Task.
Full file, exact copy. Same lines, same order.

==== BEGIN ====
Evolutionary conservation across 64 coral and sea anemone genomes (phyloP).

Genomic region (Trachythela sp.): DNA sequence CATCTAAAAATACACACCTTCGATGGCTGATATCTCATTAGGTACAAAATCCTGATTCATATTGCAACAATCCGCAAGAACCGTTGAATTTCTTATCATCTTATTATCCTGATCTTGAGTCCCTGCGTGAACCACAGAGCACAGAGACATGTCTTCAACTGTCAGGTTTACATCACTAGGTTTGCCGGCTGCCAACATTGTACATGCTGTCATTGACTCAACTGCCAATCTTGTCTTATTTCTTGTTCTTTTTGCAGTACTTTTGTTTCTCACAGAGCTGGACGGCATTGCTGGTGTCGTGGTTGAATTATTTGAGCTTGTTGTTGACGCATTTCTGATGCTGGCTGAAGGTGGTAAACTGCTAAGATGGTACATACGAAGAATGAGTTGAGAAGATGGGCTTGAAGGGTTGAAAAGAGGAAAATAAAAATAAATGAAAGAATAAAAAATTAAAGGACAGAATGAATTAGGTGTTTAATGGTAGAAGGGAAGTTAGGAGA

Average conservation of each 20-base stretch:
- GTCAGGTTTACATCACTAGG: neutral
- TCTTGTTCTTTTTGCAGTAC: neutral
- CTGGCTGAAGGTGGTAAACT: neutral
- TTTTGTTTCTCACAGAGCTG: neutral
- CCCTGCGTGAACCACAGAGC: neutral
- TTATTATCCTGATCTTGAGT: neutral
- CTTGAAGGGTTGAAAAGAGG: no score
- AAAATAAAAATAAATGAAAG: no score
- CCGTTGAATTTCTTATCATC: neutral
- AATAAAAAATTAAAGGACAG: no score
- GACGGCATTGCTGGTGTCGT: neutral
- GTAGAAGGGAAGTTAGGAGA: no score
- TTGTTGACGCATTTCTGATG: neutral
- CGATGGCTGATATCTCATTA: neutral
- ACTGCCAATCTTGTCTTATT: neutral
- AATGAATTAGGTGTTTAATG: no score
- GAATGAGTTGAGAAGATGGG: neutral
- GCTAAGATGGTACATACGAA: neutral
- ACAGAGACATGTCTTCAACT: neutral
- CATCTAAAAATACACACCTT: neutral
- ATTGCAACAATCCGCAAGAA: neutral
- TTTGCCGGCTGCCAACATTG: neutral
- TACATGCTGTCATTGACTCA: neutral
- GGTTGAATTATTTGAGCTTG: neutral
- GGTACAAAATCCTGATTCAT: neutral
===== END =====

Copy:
Evolutionary conservation across 64 coral and sea anemone genomes (phyloP).

Genomic region (Trachythela sp.): DNA sequence CATCTAAAAATACACACCTTCGATGGCTGATATCTCATTAGGTACAAAATCCTGATTCATATTGCAACAATCCGCAAGAACCGTTGAATTTCTTATCATCTTATTATCCTGATCTTGAGTCCCTGCGTGAACCACAGAGCACAGAGACATGTCTTCAACTGTCAGGTTTACATCACTAGGTTTGCCGGCTGCCAACATTGTACATGCTGTCATTGACTCAACTGCCAATCTTGTCTTATTTCTTGTTCTTTTTGCAGTACTTTTGTTTCTCACAGAGCTGGACGGCATTGCTGGTGTCGTGGTTGAATTATTTGAGCTTGTTGTTGACGCATTTCTGATGCTGGCTGAAGGTGGTAAACTGCTAAGATGGTACATACGAAGAATGAGTTGAGAAGATGGGCTTGAAGGGTTGAAAAGAGGAAAATAAAAATAAATGAAAGAATAAAAAATTAAAGGACAGAATGAATTAGGTGTTTAATGGTAGAAGGGAAGTTAGGAGA

Average conservation of each 20-base stretch:
- GTCAGGTTTACATCACTAGG: neutral
- TCTTGTTCTTTTTGCAGTAC: neutral
- CTGGCTGAAGGTGGTAAACT: neutral
- TTTTGTTTCTCACAGAGCTG: neutral
- CCCTGCGTGAACCACAGAGC: neutral
- TTATTATCCTGATCTTGAGT: neutral
- CTTGAAGGGTTGAAAAGAGG: no score
- AAAATAAAAATAAATGAAAG: no score
- CCGTTGAATTTCTTATCATC: neutral
- AATAAAAAATTAAAGGACAG: no score
- GACGGCATTGCTGGTGTCGT: neutral
- GTAGAAGGGAAGTTAGGAGA: no score
- TTGTTGACGCATTTCTGATG: neutral
- CGATGGCTGATATCTCATTA: neutral
- ACTGCCAATCTTGTCTTATT: neutral
- AATGAATTAGGTGTTTAATG: no score
- GAATGAGTTGAGAAGATGGG: neutral
- GCTAAGATGGTACATACGAA: neutral
- ACAGAGACATGTCTTCAACT: neutral
- CATCTAAAAATACACACCTT: neutral
- ATTGCAACAATCCGCAAGAA: neutral
- TTTGCCGGCTGCCAACATTG: neutral
- TACATGCTGTCATTGACTCA: neutral
- GGTTGAATTATTTGAGCTTG: neutral
- GGTACAAAATCCTGATTCAT: neutral